Aaron Rodgers needs a second Super Bowl to cement his Green Bay Packers legacy

After Aaron Rodgers signed his new monster new deal, the Green Bay Packers are under pressure to deliver this season to avoid wasting an NFL great.

The Green Bay Packers were both relieved and delighted when Aaron Rodgers signed his huge new deal with the team, but now they're both under pressure to deliver.

After almost leaving last summer, Rodgers managed to heal his rift with the Packers front office so much that he agreed to stay on for at least another two seasons.

A monster three-year contract worth $150million makes the 38-year-old the top earner in the NFL, but now the back-to-back MVP and the team need to deliver another Super Bowl.

Head coach Matt LeFleur has led the team to three straight 13-win seasons and two NFC Championship games, but each year they've come up short in the playoffs.

Now with a huge investment in four-time MVP Rodgers, who is nearing the end of his career, Green Bay have no more wiggle room - the time to win is now.

Rodgers needs another Super Bowl for legacy

Rodgers is a unique character, not your typical NFL star, who very much carves his own path out in life - but even for this deep thinker the decision to stay at Lambeau Field was easily the best one for his chances of winning a Super Bowl.

And he needs that second Super Bowl - even just to get to one - as for a player like Rodgers to end his career having played in just one Super Bowl with this franchise is almost unthinkable.

This season will be the 12th since his one and only appearance, which luckily he won so at least he has a ring - but Tom Brady has seven, Payton Manning has two, Eli Manning has two and even Ben Roethlisberger has two.

For a quarterback who has such unbelievable statistics and such a fantastic highlight reel of performances and throws, Rodgers has underperformed if he only makes one Super Bowl - and for a man who thinks he's the best and has a lot of stats to back him up, another piece of jewelry would enhance that legacy.

So while Rodgers may well be the best QB we've ever seen, he has these next two or three seasons to really go out and prove that - or at least go and make a case that he should be up there with the Bradys and Mannings in the pantheon of NFL greats.

Packers last roll of the dice with Rodgers

The Packers, specifically GM Brian Gutekunst, almost flushed away their star man when they traded for QB Jordan Love and soured the relationship with Rodgers almost beyond repair.

Now they're keeping their man, for at least two years, but they've had to pay big time and now need some clever salary cap management and team building to piece together a unit good enough to win them a Super Bowl.

Green Bay's called "Titletown" for their winning history, but there's not been anything in a decade littered with near misses, especially recently when they've looked the business in the regular season but not been able to get over the hump.

They couldn't stop the San Francisco 49ers' run game in 2020, and then couldn't stop Tom Brady and the Buccaneers in 2021 as they came up one game short of the Super Bowl in successive seasons.

When they looked to have addressed those issues, their special teams had a nightmare in a tame home loss to the 49ers again this year - when Rodgers this time even failed to score a touchdown in a home playoff game, so he wasn't blameless.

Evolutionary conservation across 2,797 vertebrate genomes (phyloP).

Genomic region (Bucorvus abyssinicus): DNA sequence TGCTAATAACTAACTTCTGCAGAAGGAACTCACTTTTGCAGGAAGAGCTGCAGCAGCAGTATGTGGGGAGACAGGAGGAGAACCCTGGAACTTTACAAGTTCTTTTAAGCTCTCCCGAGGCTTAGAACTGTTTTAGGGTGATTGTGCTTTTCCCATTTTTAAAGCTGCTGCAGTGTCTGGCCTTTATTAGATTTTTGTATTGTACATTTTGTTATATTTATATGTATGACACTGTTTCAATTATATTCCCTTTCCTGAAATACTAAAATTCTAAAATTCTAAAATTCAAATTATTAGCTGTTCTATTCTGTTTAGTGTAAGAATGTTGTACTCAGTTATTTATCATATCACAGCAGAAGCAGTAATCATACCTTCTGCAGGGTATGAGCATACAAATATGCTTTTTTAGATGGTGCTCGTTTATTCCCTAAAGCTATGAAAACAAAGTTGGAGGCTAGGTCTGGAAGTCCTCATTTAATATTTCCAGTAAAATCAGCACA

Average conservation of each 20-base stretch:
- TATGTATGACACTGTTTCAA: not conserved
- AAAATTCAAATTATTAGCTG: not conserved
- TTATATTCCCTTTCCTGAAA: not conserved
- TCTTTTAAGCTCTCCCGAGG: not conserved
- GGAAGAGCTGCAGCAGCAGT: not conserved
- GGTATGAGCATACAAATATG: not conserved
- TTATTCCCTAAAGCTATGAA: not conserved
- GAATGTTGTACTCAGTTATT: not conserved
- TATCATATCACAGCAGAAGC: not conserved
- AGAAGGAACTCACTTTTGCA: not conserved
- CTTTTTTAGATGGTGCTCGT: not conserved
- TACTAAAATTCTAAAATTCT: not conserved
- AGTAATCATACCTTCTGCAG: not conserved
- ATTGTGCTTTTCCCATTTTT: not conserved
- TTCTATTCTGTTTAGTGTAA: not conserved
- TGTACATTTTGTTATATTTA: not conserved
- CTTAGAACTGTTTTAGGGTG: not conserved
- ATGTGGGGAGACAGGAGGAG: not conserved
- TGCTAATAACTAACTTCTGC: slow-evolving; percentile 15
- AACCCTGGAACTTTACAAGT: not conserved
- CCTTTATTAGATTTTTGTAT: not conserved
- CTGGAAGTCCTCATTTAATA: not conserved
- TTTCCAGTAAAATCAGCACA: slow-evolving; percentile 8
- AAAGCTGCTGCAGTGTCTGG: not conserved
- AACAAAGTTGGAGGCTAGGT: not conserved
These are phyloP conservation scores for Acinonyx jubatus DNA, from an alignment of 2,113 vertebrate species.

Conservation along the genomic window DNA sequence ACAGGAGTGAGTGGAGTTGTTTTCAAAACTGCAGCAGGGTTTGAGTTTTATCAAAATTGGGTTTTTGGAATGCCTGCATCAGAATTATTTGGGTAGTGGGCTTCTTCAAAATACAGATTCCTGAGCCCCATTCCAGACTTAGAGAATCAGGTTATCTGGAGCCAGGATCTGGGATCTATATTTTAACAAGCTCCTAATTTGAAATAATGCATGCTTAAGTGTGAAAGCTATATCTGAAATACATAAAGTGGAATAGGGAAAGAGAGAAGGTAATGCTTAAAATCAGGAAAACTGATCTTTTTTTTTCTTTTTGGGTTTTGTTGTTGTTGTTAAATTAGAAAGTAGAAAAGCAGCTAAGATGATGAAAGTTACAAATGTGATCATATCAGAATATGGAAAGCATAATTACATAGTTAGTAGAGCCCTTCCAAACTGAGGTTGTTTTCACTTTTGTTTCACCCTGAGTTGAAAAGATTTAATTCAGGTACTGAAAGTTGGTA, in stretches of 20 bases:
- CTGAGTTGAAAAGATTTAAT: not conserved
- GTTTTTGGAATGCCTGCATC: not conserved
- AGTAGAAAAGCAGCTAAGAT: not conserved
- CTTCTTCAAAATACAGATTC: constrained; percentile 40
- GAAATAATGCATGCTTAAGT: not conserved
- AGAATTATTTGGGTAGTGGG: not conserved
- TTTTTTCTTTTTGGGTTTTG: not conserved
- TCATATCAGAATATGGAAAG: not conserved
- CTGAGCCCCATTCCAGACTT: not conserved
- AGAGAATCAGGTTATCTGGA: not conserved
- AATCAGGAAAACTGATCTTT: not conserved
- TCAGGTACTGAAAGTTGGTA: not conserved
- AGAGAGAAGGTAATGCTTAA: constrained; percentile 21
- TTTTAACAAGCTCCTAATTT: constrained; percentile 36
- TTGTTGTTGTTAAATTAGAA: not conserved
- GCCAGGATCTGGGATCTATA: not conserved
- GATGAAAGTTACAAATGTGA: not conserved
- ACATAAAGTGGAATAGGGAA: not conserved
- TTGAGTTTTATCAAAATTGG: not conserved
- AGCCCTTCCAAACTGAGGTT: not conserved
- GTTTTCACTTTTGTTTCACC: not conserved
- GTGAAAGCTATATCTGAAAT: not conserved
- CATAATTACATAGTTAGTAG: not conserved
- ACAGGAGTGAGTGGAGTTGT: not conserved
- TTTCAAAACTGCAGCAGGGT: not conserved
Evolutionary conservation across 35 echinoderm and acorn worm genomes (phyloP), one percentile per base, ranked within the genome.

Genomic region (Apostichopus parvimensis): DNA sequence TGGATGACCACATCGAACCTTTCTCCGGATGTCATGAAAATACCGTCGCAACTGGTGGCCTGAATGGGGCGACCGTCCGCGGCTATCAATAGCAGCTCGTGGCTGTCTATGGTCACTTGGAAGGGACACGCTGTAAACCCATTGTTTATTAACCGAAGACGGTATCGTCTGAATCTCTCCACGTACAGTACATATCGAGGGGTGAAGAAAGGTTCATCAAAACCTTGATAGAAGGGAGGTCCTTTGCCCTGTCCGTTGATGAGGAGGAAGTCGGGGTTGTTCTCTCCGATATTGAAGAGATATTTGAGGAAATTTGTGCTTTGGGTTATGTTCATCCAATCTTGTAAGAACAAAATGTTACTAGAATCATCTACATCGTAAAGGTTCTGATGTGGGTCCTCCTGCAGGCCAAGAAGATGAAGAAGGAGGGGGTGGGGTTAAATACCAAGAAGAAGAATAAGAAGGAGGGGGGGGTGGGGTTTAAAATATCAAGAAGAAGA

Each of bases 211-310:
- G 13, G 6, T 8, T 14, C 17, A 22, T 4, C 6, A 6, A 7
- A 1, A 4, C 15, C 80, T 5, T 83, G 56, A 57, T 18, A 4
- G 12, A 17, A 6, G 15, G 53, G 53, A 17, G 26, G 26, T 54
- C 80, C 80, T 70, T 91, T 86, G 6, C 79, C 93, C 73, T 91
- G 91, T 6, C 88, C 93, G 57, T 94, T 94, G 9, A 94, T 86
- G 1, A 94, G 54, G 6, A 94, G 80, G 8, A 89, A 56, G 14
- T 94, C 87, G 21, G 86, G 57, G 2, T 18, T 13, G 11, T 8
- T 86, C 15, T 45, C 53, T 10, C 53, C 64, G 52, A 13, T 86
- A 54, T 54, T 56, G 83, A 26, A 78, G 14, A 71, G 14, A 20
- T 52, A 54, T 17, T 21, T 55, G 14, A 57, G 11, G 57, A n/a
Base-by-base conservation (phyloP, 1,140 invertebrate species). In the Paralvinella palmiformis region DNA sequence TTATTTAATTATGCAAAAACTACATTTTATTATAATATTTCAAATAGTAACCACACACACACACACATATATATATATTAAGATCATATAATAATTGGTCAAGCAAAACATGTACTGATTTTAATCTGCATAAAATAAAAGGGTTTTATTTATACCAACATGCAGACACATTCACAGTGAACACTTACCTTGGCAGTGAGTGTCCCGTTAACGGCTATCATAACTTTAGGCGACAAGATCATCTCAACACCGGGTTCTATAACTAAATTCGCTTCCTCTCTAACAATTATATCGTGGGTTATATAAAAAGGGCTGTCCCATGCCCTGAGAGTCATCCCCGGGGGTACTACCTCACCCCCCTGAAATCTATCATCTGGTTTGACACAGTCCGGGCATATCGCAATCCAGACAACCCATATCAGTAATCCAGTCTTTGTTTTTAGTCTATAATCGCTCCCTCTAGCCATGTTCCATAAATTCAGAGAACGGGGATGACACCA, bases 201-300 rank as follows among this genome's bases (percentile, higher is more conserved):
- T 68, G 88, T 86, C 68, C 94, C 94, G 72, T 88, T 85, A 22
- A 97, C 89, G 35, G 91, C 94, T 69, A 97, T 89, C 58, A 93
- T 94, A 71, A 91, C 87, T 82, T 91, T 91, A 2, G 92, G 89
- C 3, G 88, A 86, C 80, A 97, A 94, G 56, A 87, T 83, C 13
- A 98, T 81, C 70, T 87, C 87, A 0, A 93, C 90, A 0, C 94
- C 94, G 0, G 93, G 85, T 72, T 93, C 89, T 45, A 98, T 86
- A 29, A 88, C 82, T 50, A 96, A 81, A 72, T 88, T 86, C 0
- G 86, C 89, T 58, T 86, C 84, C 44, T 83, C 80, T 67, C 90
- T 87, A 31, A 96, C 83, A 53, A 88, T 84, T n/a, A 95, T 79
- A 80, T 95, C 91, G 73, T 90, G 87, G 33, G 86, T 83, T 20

They've lost star wideout Davante Adams to the Raiders, and the replacements have been low-key with veteran Sammy Watkins joining three wide receivers from the NFL Draft - headlined by second-rounder Christian Watson.

Green Bay know time is running out on Rodgers, they can't afford to be building for the future and their salary cap situation is merely being kicked down the curb. They simply have to keep giving Rodgers a team he can win with.

Otherwise they'll be the team that had a generational talent like Aaron Rodgers for almost two decades and made just one Super Bowl.

Can Aaron Rodgers and the Packers win the Super Bowl?

The Packers have generally been contenders when Rodgers has been fit - they've won the NFC North eight of the last 11 seasons since their Super Bowl win, and been in the playoffs nine. Ironically they didn't win it when they went all the way.

They've lost four NFC Championship games, each time finding a different way to lose the game before the Super Bowl, so now they have to find a way to get that extra edge when they really need it.

With Adams gone, it could mean a slight shift in focus, with the team beefing up on defence and having to lean on the run game more and a more spread-out passing attack, using multiple receivers as opposed to their one go-to guy.

Rodgers has won back-to-back MVPs throwing to Adams, but while a new approach may drop his stats, it could increase his chances of winning a ring - Adams was great but when the chips were down the entire stadium always knew where the ball was going.

Some of Rodgers' stats are insane - he's thrown 136 TDs and just 15 interceptions in the last four years when leading the league each time in interception percentage, that's just 0.6% of 2,223 passes ending up in the hands of the opposition.

That's incredible ball security and in a run-first, defensive Packers outfit, where Rodgers isn't needed to win the game every week, that may just be the very thing needed.

They'll fancy the NFC North again, and the NFC in general isn't as tough as the AFC, so they're still right there in the window, they always are with Rodgers.

They now just need to banish those bad playoff memories and make proper use of one of the greatest ever to walk onto the gridiron.

READ MORE: Packers will challenge without Adams says Aaron Rodgers

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